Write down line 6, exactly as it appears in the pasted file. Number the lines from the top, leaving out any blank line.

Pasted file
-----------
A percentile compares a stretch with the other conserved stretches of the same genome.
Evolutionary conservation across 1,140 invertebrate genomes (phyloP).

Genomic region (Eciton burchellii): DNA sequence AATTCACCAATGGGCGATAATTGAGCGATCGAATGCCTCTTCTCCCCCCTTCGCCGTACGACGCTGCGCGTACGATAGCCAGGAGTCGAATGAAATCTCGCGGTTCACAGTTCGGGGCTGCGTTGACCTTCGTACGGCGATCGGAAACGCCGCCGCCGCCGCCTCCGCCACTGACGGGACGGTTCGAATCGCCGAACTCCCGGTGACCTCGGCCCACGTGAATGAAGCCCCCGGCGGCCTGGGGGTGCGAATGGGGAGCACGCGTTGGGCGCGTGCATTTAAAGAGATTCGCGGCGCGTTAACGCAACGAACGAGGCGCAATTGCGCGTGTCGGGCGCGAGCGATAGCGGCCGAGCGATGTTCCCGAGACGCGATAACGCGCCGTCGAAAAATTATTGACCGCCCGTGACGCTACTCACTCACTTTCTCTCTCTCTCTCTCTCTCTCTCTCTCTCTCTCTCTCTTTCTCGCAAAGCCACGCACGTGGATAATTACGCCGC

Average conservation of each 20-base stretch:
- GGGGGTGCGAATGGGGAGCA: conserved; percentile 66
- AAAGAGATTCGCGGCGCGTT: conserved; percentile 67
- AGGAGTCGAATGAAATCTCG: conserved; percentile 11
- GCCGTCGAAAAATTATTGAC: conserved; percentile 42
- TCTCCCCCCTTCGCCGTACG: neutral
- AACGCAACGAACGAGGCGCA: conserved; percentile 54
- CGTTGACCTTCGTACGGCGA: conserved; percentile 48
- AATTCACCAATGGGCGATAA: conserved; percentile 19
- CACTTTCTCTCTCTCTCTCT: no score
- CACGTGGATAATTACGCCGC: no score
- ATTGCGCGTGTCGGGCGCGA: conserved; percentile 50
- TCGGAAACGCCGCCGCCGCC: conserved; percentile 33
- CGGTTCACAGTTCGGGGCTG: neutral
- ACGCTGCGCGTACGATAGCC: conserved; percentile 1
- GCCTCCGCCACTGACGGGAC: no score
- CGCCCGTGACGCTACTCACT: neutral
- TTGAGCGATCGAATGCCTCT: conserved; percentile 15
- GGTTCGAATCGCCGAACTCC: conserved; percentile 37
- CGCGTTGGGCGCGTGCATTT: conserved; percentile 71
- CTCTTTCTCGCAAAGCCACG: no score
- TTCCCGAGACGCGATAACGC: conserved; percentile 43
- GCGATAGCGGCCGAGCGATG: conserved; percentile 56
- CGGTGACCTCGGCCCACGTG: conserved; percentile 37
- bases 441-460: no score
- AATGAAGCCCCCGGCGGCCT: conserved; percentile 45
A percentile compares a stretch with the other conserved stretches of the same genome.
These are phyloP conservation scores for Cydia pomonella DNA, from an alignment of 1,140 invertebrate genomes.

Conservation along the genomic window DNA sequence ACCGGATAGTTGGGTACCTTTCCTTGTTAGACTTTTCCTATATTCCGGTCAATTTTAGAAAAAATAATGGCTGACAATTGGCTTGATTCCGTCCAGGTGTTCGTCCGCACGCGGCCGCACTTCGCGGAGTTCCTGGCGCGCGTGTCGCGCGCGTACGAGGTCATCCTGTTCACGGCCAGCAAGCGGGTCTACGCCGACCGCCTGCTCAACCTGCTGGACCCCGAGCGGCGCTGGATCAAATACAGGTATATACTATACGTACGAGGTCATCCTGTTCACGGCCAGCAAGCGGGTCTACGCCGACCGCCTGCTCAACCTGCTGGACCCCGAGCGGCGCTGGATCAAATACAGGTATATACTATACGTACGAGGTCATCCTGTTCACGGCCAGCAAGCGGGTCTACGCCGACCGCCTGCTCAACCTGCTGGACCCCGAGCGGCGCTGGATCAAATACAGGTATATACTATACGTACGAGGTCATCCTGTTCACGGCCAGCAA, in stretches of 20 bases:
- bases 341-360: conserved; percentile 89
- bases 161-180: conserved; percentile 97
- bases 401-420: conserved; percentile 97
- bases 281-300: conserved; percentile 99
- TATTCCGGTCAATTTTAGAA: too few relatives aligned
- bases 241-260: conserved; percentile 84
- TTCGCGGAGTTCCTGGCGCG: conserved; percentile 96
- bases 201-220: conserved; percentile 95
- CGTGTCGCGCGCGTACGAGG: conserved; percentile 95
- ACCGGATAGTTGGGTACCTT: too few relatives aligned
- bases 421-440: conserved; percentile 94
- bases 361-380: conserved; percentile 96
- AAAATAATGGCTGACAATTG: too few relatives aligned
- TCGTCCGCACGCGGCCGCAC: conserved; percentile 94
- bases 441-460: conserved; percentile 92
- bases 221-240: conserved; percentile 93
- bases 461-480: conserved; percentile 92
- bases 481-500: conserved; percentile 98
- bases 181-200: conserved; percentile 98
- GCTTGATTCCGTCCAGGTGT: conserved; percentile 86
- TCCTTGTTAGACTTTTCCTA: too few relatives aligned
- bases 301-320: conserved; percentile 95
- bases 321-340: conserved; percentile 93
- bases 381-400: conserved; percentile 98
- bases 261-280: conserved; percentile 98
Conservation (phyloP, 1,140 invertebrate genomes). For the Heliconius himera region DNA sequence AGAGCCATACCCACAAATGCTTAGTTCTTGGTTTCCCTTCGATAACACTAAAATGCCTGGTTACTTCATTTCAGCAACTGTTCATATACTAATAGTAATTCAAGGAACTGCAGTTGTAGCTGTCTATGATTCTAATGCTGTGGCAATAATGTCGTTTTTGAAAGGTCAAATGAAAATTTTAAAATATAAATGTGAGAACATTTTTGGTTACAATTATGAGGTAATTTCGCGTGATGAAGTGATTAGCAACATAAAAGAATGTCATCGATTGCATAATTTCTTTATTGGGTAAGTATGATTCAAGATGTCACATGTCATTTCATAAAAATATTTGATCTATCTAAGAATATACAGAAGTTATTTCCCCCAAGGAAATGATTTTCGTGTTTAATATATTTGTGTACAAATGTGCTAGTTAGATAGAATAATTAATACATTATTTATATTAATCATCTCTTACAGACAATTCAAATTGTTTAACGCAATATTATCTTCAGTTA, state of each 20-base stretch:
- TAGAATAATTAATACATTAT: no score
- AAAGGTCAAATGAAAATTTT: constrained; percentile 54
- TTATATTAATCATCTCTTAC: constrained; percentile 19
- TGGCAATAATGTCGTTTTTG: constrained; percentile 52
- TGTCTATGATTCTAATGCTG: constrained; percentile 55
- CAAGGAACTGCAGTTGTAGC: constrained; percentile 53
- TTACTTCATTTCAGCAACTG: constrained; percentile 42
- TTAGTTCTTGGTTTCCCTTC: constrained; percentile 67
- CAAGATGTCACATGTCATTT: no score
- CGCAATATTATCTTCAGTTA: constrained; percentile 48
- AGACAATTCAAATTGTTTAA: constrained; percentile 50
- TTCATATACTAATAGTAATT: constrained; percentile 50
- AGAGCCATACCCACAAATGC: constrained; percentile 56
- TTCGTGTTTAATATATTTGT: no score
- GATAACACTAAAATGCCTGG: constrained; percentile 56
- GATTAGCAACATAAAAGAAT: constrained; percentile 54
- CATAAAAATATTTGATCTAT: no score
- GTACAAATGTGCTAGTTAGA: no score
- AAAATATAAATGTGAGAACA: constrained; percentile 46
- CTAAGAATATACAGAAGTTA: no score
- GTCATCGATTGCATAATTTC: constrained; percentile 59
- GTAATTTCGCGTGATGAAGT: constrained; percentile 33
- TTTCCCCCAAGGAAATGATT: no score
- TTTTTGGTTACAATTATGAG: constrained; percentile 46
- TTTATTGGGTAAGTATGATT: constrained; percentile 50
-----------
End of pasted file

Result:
- AAAGAGATTCGCGGCGCGTT: conserved; percentile 67